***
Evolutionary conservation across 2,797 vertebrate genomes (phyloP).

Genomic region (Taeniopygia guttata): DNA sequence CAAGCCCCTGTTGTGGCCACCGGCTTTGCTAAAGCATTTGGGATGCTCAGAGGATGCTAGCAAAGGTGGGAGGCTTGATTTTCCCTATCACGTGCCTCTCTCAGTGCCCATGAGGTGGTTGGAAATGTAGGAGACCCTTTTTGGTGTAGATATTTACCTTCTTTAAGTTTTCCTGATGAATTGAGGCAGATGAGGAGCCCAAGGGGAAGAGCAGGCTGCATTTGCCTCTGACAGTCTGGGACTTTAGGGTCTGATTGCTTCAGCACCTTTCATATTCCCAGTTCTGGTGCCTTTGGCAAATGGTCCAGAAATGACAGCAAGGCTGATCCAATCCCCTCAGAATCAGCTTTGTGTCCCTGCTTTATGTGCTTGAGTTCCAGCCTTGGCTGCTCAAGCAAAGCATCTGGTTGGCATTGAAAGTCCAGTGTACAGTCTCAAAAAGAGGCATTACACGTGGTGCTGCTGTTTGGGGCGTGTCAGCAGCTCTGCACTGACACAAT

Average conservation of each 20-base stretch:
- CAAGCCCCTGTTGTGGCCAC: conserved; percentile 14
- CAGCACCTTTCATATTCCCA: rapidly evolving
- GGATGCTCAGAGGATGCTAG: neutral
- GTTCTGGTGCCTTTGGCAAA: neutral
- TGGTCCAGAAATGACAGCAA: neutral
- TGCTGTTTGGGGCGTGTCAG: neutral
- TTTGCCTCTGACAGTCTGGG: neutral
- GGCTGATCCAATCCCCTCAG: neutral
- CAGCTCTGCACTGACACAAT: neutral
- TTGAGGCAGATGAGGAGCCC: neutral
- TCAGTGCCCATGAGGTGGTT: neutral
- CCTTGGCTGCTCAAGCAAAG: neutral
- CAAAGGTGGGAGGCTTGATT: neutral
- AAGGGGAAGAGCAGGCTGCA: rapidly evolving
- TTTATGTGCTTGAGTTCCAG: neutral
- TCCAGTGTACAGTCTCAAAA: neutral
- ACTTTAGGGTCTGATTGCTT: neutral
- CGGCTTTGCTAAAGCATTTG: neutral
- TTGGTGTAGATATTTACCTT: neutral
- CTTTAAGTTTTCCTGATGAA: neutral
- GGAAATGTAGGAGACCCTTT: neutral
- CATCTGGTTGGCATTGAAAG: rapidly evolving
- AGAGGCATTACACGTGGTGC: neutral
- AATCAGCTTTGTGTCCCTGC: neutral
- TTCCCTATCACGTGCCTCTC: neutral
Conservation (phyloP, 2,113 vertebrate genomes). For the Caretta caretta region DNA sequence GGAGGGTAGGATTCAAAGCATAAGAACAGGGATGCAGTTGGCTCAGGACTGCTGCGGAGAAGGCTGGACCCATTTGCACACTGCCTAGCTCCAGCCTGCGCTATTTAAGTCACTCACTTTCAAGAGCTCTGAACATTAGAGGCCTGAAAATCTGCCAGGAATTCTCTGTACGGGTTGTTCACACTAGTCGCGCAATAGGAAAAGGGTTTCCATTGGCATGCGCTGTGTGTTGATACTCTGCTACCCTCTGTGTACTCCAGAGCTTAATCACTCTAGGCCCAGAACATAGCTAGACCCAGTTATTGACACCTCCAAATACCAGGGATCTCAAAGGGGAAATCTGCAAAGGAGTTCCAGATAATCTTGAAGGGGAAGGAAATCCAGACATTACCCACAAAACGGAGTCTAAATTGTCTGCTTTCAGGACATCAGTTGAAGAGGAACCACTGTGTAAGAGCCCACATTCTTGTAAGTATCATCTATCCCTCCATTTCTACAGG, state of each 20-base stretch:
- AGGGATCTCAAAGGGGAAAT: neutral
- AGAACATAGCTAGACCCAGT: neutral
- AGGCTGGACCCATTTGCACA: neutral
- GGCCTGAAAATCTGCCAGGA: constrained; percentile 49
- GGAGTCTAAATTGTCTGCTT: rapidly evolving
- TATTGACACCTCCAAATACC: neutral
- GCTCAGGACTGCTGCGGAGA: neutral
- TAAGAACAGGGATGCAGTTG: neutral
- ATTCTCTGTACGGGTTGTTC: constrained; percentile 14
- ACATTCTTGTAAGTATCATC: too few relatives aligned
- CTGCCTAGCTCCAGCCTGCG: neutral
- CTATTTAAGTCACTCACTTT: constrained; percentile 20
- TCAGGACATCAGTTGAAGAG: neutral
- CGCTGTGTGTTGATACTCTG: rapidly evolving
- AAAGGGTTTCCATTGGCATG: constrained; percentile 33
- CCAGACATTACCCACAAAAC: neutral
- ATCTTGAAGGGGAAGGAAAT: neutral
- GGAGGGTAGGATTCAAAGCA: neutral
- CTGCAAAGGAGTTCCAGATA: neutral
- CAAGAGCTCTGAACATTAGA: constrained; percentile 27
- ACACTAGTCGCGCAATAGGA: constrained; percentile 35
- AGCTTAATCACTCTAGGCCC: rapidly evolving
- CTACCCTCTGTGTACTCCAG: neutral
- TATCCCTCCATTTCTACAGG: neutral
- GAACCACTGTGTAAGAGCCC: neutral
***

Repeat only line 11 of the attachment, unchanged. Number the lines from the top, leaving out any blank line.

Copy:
- GGCTGATCCAATCCCCTCAG: neutral